• assigning quality homework to provide language
    practice in meaningful contexts and discouraging
    meaningless mechanical drills
  • facilitating the development of a reading to
    learn culture through encouraging learners to
    read a wide range of materials with different
    subject content and text-types, and designing
    appropriate tasks for learners to appreciate the
    value of reading and

12
Creating a language-rich environment
  • promoting the development of strategies, values
    and attitudes that are conducive to effective,
    independent and lifelong learning.
  • (Curriculum Guide, CDC, 2002 Key messages)

13
School-based Curriculum Development
  • The term curriculum is defined as the set of
    total learning experiences through which students
    learn.
  • Overview of the Curriculum Reform - Reflecting on
    Strengths and Getting Ready for Action, Booklet 1
    of the Basic Education Guide, CDC, 2002 p.8. 

14
(No Transcript)
15
School-based Curriculum Development
  • Curriculum A set of activities and content
    planned at the societal level, the school level,
    the classroom level, and the individual level to
    foster teachers teaching and students
    learning.
  • (Cheng, 1994)

16
School-based Curriculum Development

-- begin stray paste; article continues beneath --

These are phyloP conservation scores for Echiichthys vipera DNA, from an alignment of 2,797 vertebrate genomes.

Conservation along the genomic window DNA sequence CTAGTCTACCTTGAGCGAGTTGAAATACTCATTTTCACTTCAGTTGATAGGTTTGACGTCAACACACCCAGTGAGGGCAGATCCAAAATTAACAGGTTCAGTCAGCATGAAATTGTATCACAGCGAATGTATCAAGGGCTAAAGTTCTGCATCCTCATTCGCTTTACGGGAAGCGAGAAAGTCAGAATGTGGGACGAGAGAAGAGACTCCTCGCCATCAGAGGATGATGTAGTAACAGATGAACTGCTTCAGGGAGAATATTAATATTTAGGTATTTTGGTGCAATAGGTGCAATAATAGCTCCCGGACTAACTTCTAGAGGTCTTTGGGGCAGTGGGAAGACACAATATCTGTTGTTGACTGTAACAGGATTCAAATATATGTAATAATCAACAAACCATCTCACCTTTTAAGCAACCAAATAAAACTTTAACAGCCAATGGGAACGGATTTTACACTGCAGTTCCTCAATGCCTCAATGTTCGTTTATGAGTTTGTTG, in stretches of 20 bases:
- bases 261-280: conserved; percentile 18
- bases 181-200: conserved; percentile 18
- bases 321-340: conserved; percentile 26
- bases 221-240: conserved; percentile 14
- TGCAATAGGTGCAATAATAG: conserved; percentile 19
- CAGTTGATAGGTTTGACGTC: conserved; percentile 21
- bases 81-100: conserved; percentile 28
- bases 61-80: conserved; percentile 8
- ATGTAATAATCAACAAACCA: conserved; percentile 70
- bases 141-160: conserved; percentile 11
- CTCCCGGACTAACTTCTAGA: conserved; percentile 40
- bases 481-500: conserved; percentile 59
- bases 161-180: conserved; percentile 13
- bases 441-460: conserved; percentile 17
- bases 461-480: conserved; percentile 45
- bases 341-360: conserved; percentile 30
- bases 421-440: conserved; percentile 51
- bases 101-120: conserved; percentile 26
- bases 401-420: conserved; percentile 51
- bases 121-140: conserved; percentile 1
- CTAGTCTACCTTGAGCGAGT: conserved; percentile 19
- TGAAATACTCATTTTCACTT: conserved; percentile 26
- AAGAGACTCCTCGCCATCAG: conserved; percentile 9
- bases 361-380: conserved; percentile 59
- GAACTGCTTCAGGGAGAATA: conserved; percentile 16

• A curriculum plan is like a blueprint for a
    building which may never be constructed, may not
    be constructed as planned, or if constructed may
    not serve its intended functions.
  • (Cornbleth, 1990)

17
School-based Curriculum Development
  • Because of its flexibility, this framework allows
    schools much space and scope for innovative
    curriculum practices. Schools are strongly
    encouraged to capitalize on it and develop their
    own school-based curriculum based on the general
    direction provided in the central curriculum,
    taking into account factors such as students
    needs, interests and abilities, teachers
    readiness and the school context.
  • (Curriculum
    Guide, CDC, 2002 p. 79)

18
School-based Curriculum Development
  • In developing the school-based curriculum,
    schools are encouraged to consider the following
    possible modes of curriculum planning